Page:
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Apex man found guilty in teen's 2008 slaying

A Wake County jury found Ryan Patrick Hare guilty of first-degree murder in the 2008 death of Apex teen Matthew Silliman.

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RALEIGH, N.C. — An Apex man will spend the rest of his life in prison after a Wake County jury found him guilty Friday of first-degree murder in the 2008 death of a teenage acquaintance.
The jury deliberated for nearly five hours before reaching its verdict. (Watch the verdict being announced.)

Ryan Hare, 19, was also found guilty of conspiracy to commit murder and attempted first-degree murder – both in connection with a failed attempt to kill Matthew Silliman on Nov. 25, 2008 – and conspiracy to commit murder in his Nov. 30, 2008, death.

Superior Court Judge Paul Ridgeway sentenced Hare to life in prison without the possibility of parole for the murder conviction and 12 to 15 years for each of the other convictions.

"I would like to apologize to the Silliman family for my part in all this," Hare said before he was sentenced. "I don't believe the entire truth is known, but most of it has been."(Watch the sentencing phase of the trial.)

Hare was arrested Dec. 3, 2008, after Wake County sheriff's deputies found Silliman's body in an abandoned trailer in New Hill.

The 18-year-old senior at Apex High School had been bound and gagged and had a plastic bag over his head secured with a zip tie. An autopsy found that he died from asphyxiation but also had high levels of anti-depressants, pain medication and alcohol in his body.

"At a time like this, it is hard to know what to say," Silliman's father, Ben Silliman, told Hare in court. "But I can tell you that, as God gives us the power, we forgive you for what you did to Matt."

Family and friends briefly shared memories of Matthew Silliman, including his 15-year-old sister, who described her brother as her playmate, mentor and role model.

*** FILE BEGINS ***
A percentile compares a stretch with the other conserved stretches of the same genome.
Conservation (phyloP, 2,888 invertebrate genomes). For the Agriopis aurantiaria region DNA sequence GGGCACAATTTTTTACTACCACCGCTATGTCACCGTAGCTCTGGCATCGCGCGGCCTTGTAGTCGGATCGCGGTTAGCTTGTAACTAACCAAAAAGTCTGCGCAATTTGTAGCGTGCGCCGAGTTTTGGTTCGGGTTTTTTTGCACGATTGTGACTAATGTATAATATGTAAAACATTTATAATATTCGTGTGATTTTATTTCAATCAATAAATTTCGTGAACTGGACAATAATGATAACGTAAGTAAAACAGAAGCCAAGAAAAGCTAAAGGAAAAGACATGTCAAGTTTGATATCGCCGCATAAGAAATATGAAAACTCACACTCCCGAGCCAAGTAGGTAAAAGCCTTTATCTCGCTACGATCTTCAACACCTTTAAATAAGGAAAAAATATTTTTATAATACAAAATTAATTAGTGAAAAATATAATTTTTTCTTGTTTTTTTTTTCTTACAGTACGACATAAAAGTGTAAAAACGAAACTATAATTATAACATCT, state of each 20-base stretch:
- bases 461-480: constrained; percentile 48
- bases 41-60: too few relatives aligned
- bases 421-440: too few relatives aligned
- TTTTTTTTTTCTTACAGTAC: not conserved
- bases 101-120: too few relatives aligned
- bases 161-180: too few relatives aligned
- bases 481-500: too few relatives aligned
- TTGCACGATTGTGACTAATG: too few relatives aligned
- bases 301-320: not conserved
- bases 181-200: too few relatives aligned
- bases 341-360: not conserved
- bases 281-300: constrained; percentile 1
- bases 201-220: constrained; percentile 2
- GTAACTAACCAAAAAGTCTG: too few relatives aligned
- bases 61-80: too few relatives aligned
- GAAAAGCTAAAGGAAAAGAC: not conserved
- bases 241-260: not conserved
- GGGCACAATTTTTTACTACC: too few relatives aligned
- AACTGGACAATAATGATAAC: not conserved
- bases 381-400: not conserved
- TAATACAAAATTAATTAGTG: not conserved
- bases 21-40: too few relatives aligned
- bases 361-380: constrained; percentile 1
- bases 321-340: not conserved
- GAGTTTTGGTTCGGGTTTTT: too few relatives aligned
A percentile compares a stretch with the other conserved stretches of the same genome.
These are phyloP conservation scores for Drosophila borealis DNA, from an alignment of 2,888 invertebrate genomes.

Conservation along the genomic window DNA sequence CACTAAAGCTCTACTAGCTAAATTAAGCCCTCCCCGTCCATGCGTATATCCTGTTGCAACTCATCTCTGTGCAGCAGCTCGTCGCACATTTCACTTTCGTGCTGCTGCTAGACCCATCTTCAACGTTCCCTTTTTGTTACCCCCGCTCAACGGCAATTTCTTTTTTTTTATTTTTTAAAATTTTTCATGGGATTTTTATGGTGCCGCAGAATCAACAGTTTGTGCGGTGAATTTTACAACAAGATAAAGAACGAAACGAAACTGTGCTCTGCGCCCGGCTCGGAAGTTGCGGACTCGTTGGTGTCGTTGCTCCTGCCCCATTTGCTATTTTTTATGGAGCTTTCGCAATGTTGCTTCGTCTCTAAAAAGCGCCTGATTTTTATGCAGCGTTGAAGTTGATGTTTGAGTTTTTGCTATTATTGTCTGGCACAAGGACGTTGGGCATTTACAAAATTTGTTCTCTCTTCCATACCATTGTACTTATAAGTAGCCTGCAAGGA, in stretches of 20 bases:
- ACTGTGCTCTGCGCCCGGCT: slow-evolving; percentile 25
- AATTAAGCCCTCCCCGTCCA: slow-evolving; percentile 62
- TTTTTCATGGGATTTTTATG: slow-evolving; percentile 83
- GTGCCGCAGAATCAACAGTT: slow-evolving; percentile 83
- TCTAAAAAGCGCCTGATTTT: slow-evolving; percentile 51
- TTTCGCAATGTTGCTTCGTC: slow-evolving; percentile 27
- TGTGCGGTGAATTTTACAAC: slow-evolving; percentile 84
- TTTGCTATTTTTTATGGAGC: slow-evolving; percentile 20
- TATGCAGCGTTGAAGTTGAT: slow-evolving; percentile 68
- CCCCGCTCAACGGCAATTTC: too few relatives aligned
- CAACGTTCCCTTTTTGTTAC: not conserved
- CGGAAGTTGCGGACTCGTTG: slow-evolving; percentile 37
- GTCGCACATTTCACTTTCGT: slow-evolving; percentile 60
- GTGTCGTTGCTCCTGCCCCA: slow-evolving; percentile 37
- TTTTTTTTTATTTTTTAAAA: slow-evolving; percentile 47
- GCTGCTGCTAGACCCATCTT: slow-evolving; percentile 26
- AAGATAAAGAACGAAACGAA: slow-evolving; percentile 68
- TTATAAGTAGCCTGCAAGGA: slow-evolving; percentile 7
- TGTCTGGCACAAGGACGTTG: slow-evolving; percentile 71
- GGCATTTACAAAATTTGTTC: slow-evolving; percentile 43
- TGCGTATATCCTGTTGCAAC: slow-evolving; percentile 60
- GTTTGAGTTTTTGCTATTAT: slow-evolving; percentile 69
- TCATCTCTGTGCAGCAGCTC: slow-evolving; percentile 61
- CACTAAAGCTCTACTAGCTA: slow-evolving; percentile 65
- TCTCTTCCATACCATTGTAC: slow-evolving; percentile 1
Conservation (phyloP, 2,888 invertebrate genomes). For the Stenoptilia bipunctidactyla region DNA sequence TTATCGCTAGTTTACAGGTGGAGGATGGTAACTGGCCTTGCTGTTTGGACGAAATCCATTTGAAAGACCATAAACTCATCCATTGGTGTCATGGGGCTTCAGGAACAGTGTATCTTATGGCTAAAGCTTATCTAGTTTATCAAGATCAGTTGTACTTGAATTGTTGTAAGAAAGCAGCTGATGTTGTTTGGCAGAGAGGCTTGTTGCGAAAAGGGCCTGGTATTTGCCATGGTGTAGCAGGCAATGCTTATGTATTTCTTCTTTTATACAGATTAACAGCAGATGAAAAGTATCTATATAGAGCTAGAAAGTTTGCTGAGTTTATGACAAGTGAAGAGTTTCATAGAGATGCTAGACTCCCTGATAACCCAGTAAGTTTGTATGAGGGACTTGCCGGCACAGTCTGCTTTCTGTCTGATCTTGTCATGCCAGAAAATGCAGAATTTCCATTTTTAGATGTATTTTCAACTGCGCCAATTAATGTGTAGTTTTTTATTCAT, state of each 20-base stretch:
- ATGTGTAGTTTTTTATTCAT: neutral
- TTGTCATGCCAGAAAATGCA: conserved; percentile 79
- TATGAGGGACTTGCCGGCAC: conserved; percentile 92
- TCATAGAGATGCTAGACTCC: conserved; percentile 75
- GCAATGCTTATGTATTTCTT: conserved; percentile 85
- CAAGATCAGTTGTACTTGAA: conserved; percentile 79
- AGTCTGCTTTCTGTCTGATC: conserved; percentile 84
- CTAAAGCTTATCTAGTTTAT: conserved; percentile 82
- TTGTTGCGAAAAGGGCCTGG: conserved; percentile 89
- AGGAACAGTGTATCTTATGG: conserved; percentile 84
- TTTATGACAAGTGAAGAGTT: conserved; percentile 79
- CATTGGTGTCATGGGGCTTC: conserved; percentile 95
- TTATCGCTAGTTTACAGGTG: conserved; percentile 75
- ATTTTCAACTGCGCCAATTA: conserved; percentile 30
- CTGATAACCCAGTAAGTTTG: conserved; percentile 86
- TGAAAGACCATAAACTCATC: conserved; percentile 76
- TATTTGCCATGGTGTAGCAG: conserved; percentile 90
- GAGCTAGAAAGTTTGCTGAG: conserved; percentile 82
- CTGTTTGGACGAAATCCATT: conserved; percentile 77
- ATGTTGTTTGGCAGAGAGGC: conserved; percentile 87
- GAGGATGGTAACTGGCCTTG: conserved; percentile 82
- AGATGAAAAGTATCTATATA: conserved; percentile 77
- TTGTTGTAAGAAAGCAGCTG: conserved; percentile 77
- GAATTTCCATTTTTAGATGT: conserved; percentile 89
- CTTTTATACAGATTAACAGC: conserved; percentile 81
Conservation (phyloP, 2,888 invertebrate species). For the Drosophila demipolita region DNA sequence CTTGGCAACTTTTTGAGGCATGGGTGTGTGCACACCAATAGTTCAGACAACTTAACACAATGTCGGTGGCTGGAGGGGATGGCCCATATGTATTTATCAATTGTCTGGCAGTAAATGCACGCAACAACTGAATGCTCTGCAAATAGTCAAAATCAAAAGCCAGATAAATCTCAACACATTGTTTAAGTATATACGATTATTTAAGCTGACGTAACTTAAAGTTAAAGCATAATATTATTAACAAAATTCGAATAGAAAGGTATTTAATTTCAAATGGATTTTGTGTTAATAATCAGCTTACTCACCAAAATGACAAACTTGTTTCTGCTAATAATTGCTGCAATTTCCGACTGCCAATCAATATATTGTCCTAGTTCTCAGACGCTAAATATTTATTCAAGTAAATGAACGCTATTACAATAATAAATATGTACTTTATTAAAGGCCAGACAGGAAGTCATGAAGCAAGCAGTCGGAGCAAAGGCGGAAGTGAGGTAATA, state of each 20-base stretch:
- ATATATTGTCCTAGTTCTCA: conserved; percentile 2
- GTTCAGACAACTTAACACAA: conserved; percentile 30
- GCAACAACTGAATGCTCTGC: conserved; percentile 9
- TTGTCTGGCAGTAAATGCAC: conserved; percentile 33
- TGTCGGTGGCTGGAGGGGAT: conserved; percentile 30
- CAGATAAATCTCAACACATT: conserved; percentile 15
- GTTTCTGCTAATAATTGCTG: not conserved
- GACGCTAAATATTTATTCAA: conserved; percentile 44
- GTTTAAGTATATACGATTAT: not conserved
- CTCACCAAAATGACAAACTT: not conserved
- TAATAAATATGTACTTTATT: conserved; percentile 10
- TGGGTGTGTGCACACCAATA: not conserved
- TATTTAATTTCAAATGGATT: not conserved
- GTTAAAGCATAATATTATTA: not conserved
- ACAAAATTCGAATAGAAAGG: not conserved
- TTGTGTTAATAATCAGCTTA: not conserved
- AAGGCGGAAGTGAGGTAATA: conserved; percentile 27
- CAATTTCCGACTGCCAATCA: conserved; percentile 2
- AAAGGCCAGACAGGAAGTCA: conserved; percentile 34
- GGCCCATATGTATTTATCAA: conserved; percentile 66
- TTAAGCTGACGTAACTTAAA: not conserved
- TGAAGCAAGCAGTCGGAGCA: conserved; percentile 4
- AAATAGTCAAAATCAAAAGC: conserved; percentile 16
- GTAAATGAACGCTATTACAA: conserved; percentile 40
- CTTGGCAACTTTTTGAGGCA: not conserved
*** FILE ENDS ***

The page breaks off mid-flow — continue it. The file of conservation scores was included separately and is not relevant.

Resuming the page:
"Right after his death, I felt fear, loneliness and had nightmares. I still have difficulty sleeping at times, and sometimes, sadness settles on me even when I'm not thinking about Matt," Mary Silliman said. "At times, my brain is confused, and all I know how to do is cry.

"Almost two years later, I miss him when we walk the dog, cook dinner, play games on Saturday night or I play in the band we both once marched with," she continued. "I miss the way Matt treated me like his precious sister."

Hare's defense attorney, Robert Padovano, argued during the trial that Silliman's death was a suicide and that his client's role was assisting in it. (Watch Padovano's closing argument.)

But prosecutors argued that Hare was a "master manipulator" who was jealous of Silliman and preyed on others' weaknesses to help him in an elaborate scheme to kill Silliman that included a fictional hit man and a grave.

Prosecutors likened the case to a TV movie, and over eight days of testimony, several witnesses – including two others charged in the case – detailed Hare's alleged "sinister plot" to kill Silliman.

"Ryan did it because Matt kissed his girlfriend," Wake County Assistant District Attorney Jason Waller said Thursday. "That's it. (Matt) made him mad, and he killed him – and Matt thought he was his friend." (Watch the state's closing argument.)

In his closing arguments, Padovano focused on Hare's three co-defendants, who all confessed, and their lack of credibility. Hare was singled out as the leader, he said because he was the only one who didn't confess his role.

"If there were confessions from all four of them, they all would have been facing first-degree murder charges," Padovano said after the trial. "Because he was the one who didn't confess his role, the state had to make some offers. Computers can't testify. They need live testimony."

In exchange for her testimony in Hare's trial, Hare's girlfriend at the time of the crime, Allegra Rose Dahlquist, 19, pleaded guilty last month to charges of second-degree murder, conspiracy to commit murder and attempted murder in the case. She has yet to be sentenced.

Aadil Shahid Khan, 19, also accepted a plea deal last month, but prosecutors filed a motion last week to withdraw the deal, saying he has been uncooperative. That matter will be addressed in court Monday afternoon.

And Drew Logan Shaw, 18, rejected a plea deal and is in jail awaiting trial.

"(Matt) saw all his peers as special," Mary Silliman said. "That is what's so disturbing about the way these kids treated him and took away his life. But I do forgive Ryan.

"I looked forward to seeing my brother Matt grow up, graduate, go to college, get his first job, get married and have his own family," she continued. "These things are lost to me now. I will miss his smile. I will live with this tragedy and think about my brother's death for the rest of my life, but I will be thankful for the years I had with him."

Alan O'Neal, who was Matthew Silliman's Eagle Scout master and friend, was also in court Friday when the jury returned the verdict and Hare apologized to the Sillimans.

"I think, in his own way, he was sincere. I would have much preferred to have him turn around and face the Sillimans and very directly say he apologized," O'Neal said.

O'Neal said the lesson in this case is to for parents and adults to pay closer attention to what young people might be going through.

"They need the support of the community. They need support of the schools," he said.


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